I used to use soda and coffee like it was water. You would not believe the amounts I consumed of those two blessings … lol … but now I have learned to use moderation and I now swill down water and a lot of it every day. I read that one’s kidneys loved water above all else. Flush 'em out … flush 'em out …

Now that sounds very good. I’ll have to give that a shot.

Btw, I did make a typo on that Blackberry jam thing. The product is Smucker’s Black Raspberry - Blackberry Jam
http://i.walmartimages.com/i/p/00/05/15/00/14/0005150014157_500X500.jpg

It is a combination of Black Raspberry mixed with Blackberry. Its a very good tasting jam with a pleasant sweet yet mildly tart taste. Walmart carries it. I bought a few jars on amazon.com

I am still freezing my empty juice glass for the V8, somehow doing that makes it much better. I wet the glass and then freeze it. I even put the V8 in the Freezer Zone for 12 minutes. I do that with the Welch’s grape juice glass too.

[QUOTE=BobJam;bt374]
Yikes!!! Not sure that I could eat those quantities [B]every day[/B][/quote]

/Grin … Actually the amounts are quite small, I just have a lot of variety in very small amounts.

I have added raisins to my breakfast. Small amount. Maybe one ounce. I put 'em in a small glass bowl that holds maybe two ounces.

I mentioned almonds & walnuts previously. Now comes the cashews. Cashews are really good if you put them into a blender and reduce them to granulated cashews and age them for a few days. I do not know why, but the flavor comes out much more than if you merely chew them up. They’re good that way to be sure, but no where near as good as when they are granulated and aged for a few days.

I had about one ounce of granulated cashews this morning. I put them in the same little glass 2 ounce bowls and I scoop them up on the end of a regular table knife … lol … its the “little things” of enjoyment that makes life so interesting. [B]Plus I daily thank the Sovereign God for providing such variety of foods, tastes, smells, sights, and sounds for we human beings.[/B]

[QUOTE=BobJam;bt374]
This “banana coring” thing intrigues me. Just EXACTLY how do you do it?[/quote]

I take a banana and cut it into three pieces. I then stand each piece up on the plate, and simply run a very sharp knife down the sides of the piece four times leaving the core.

If the banana is very ripe, then I have to hold it in my hand and slice the four sides off, leaving the core.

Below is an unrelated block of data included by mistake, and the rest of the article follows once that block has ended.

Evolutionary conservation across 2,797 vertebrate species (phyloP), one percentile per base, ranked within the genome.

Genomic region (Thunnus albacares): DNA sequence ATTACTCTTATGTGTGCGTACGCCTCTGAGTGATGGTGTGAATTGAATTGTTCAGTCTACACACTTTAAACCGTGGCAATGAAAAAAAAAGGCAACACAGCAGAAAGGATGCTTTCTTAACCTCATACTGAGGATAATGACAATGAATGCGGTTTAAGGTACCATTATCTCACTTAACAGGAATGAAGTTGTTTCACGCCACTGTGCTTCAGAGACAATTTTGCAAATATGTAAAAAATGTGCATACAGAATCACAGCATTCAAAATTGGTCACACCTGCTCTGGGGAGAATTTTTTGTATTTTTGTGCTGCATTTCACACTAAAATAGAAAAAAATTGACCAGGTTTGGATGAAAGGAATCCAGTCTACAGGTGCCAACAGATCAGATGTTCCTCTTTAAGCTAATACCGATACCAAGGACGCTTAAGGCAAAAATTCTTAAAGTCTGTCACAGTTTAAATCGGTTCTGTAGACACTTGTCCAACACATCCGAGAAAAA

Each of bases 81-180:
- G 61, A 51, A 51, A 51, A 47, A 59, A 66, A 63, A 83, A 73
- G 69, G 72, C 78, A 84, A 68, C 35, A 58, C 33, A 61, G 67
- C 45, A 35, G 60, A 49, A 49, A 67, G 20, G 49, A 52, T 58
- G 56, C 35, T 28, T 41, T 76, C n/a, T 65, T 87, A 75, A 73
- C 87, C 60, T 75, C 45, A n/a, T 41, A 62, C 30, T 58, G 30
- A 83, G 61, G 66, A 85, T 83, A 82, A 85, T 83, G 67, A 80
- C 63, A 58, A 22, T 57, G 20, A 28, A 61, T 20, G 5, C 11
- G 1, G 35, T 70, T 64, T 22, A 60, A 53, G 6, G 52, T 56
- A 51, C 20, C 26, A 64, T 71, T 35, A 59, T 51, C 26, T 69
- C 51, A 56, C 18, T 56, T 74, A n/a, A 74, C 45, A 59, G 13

Sometimes I will lay the piece of banana down and trim off the four sides.

If you cut the banana into four pieces, its actually easier to do. All you want to do is slice the four sides off and leave the core for the trash can.

… lol … All that sounds nutty. I will classify all that as a personal quirk. I got hooked on doing it because I had a bunch of bananas that got to ripe and the cores turned black and I wanted some bananas for breakfast and didn’t want to drive to the store to get fresh bananas, so I cut the very ripe bananas into 3 pieces and trimmed off the “four sides” and discovered that I liked them better that way. So every morning I “trim my banana” …lol …

[QUOTE=BobJam;bt374]
I haven’t had coffee in decades. That’s because I have a prostate problem, and caffeine aggravates it. I suppose I could do decaf, but I’ve long since lost the taste for coffee anyway. If I were to do it, I’d probably do it your way. Sounds like I might like it.[/quote]

Life is short … /big grin … and there is such a thing as a “monthly pleasure” … I would not do anything that would hurt my prostate, but maybe allowing myself (say) a one ounce cappuccino per month at (say) Starbucks or a one or two ounce home brew, would not do any harm.

What I do these days is order a small regular coffee at (say) Starbucks or anywhere else and drink only one-fourth or maybe one-third of it. Doing it this way gives me the full “social” participation thing and the full “psychological thing” … there is something about sipping coffee with friends that is a “social-psychological pleasant experience.”

/Big Grin … That was a funny … I got a smile outta reading that … a “health food freak” running “off with a chef” is a cool twist to be sure …

[QUOTE=BobJam;bt374]
Anyway, enjoy exchanging “taste experiences”. Thanks.[/QUOTE]

Me too.

I’m going to get me some Balsamic Vinegar soon and give it a shot.

I’m also going to see what McCormick’s nutmeg and allspice tastes like as soon as I can get to the store.

I think we have to make a deliberate decision to enjoy life. Its a choice we make. I deliberately choose to enjoy as many of God’s gifts to me as I possibly can while I am down here, and also to share them with other people for their enjoyment too, both as to suggesting good tasting foods to them, and also buying and giving them good tasting foods. I light of the many good “things” God has given us, I quote this verse:

Romans 8:31-32
"What, then, shall we say in response to these things? If God is for us, who can be against us? He who did not spare his own Son, but gave him up for us all—how will he not also, along with him, graciously give us all things?"

:spades:


#9

I use Balsamic vinegar for lots of things. Excellent as a dressing for salads of all kinds; marinate meat (pork tenderloin is delicious marinated in Balsamic vinegar!), pour over vegetables before roasting them; and even in some desserts, although I’ve never tried that yet). Balsamic vinegar has a distinct flavor–they are even making thick BV for different recipes. Modena, imo, is the best brand of BV on the market. It has a very distinct flavor: sweet, somewhat vinegary, and wood-sey. Although I use it a lot, sometimes good, old white vinegar goes on salads and vegetables. BV does not have a biting, take-your-breath-away vinegar flavor. So, I say try it! You’ll probably love it!